Rape and India – How bad is the situation?
On the morning of November 5th, at 7.45 am – a 16 year old Autistic girl was walking around 16th and Trumbull in Chicago. A man shoved her into his van at gunpoint and took her to an apartment building where he raped her for over 2 days. In US a rape happens every 6.2 minutes (although it may be five times as high). By the time you are finished reading this article, around 2 girls would have been raped in the US.
Those will be the reported cases.
Only 36% of the rapes are reported in US.
In UK, the fear of reporting is even worse.
One in 10 women has been raped, and more than a third subjected to sexual assault, according to a major survey, which also highlights just how frightened women are of not being believed. More than 80 per cent of the 1,600 respondents said they did not report their assault to the police, while 29 per cent said they told nobody – not even a friend or family member – of their ordeal.
Clearly, reporting of rape and sexual assaults – even in the most developed of countries is far short of the reality.
Rape and India: Objective Facts
Rape is a global pandemic. In South Africa 500,000 rapes are reporter per year. In China, the figure is 31,833 while Egypt has 200,000 and UK has 85,000. In India, as per the National Crimes Records Bureau’s 2013 Annual Report, that figure was 24,923.
The total numbers do not do full justice to the prevalent and scourge of a crime in any society. One needs to look at the total population and also how much of law enforcement personnel are available to fight crime in the society. Between a police beat with many cops fully equipped with fast cars with gadgets and the officer with guns is a different level of law enforcement versus say a police beat with 5 hawaldars with bicycles and wooden rods as weapons.
India has the least police personnel per 100,000 population and roughly 6% the rapes per 100,000 compared to US or Belgium.
Beyond all rhetoric, self-beating memes, and religious overtones of reporting on rapes; objective reality is that India comes is ranked 75th – just above Canada and Hong Kong!That is the objective reality.
And, for those who think lack of reporting happens only in India, they need to get some basic education on how things work elsewhere. After all, even many of the sexual assaults by current US President went unreported until now! Ditto for sexual assaults by Harvey Weinstein – whose victims happened to be the most powerful – and empowered – women in the world!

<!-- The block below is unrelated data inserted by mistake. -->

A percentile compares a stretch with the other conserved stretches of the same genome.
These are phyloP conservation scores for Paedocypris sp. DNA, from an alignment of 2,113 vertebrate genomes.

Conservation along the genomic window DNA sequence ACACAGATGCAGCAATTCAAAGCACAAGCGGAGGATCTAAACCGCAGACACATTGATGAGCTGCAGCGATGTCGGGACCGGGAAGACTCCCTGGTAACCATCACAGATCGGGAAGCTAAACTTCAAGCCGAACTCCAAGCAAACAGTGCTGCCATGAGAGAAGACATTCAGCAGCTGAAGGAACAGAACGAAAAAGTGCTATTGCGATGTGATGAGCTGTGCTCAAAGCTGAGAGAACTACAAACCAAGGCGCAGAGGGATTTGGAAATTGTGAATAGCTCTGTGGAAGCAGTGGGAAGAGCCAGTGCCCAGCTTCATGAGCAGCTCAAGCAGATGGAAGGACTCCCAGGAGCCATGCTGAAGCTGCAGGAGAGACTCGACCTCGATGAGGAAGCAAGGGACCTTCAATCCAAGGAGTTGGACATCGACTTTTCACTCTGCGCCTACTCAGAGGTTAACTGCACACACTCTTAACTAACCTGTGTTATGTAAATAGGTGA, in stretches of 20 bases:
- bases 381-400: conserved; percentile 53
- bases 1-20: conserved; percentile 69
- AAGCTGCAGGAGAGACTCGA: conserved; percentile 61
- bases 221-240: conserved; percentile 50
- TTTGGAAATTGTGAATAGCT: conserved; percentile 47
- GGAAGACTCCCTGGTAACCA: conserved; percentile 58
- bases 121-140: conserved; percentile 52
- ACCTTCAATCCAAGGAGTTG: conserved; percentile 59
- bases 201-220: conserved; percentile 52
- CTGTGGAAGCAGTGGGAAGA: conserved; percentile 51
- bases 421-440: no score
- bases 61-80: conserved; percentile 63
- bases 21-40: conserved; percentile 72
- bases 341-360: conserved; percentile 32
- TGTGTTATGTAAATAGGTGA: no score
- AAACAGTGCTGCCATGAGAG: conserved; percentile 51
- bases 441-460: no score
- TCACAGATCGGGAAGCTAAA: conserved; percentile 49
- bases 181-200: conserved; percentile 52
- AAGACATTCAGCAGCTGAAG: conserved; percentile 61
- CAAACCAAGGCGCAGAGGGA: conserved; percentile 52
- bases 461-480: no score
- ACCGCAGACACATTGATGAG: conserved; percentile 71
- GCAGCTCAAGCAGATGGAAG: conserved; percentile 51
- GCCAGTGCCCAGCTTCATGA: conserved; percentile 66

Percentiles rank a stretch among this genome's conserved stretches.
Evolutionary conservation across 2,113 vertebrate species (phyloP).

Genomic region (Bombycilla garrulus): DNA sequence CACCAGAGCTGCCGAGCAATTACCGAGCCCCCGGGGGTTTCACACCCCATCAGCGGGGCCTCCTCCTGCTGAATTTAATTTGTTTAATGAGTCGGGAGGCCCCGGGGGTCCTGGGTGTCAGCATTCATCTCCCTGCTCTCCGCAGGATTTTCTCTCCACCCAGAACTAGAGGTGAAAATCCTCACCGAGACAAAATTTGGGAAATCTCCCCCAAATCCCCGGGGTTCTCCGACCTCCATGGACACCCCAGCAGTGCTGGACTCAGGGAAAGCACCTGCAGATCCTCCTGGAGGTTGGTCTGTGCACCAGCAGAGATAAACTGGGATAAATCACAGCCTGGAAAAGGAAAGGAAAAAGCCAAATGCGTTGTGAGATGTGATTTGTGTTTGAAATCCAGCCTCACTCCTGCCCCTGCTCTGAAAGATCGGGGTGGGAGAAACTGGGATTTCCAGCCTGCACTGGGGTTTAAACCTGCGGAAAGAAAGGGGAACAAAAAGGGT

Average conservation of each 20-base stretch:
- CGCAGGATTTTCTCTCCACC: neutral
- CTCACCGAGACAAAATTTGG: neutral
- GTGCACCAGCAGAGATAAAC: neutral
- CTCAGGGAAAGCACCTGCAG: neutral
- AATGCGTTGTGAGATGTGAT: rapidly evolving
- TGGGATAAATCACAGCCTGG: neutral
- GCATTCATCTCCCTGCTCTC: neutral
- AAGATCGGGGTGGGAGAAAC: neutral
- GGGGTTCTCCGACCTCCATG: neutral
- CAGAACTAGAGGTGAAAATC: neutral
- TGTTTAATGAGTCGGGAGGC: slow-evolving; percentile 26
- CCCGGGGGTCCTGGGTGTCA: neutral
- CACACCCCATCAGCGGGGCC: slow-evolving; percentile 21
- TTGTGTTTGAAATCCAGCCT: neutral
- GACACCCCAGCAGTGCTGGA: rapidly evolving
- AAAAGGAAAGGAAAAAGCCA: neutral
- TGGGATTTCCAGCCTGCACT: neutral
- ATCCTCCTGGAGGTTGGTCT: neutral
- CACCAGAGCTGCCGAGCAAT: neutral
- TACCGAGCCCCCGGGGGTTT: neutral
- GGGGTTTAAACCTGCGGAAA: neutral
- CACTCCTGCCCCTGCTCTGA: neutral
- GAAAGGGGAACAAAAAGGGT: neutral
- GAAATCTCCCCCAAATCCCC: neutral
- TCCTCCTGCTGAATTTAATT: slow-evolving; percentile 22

That said, one rape is too many. Subjecting women to sexual assault is dastardly and inhuman. It is borne out as much from the sexual lust as from the fetish for power over another human being. Masculinity probably has this curse of violence around it. In this study, it was said clearly.
“Being male has been identified as a risk factor for violent criminal behavior in several studies, as have exposure to tobacco smoke before birth, having antisocial parents, and belonging to a poor family.”
Men have violence intertwined in their make up. And, the society and traditional mores of different traditions don’t help either. But given objective facts, are Indian men really that much more sexually violent that men around the globe – specifically with far less fear of law enforcement? The answer is a clear NO! Then why the stereotyping and shaming of an entire nation? That is an interesting question to dwell into in another post.
Rape: A Being is Violated
Beyond the studies and the statistics, there is a person. A person whose very being is assaulted and violated. That experience of utter violence is something that the statistics can never speak to. They de-humanize the whole crime in many ways. But so do lies and hyperbole.
When BBC made the documentary that very subtly tried to portray India as a land of rape of women, it was indulging in a hyperbole. A film-maker from a country that has far more than the reported 87,000 rapes a year was only interested in a documentary on rape in a country which had at least FOUR TIMES less! Stereotyping and hyperbole won the day cloaked as “caring for the violated woman”. As if British women who were raped were any less violated and traumatized.
We have far more than 87,000 rapes in this country every year, but each of them is invariably portrayed as an isolated incident. We have dots so close they’re splatters melting into a stain, but hardly anyone connects them, or names that stain. In India they did. They said that this is a civil rights issue, it’s a human rights issue, it’s everyone’s problem, it’s not isolated, and it’s never going to be acceptable again. It has to change. It’s your job to change it, and mine, and ours.
We need perspective. And context. Before we attempt to fight any issue or crime. If we use hyperbole, shaming, stereotyping and ideological agendas to create our narratives and crime baselines or to build our strategies – then please be aware of the fact that you may be worsening the situation in the altruistic endeavor of fighting it. Because with such a mindset, you can never address the right issue.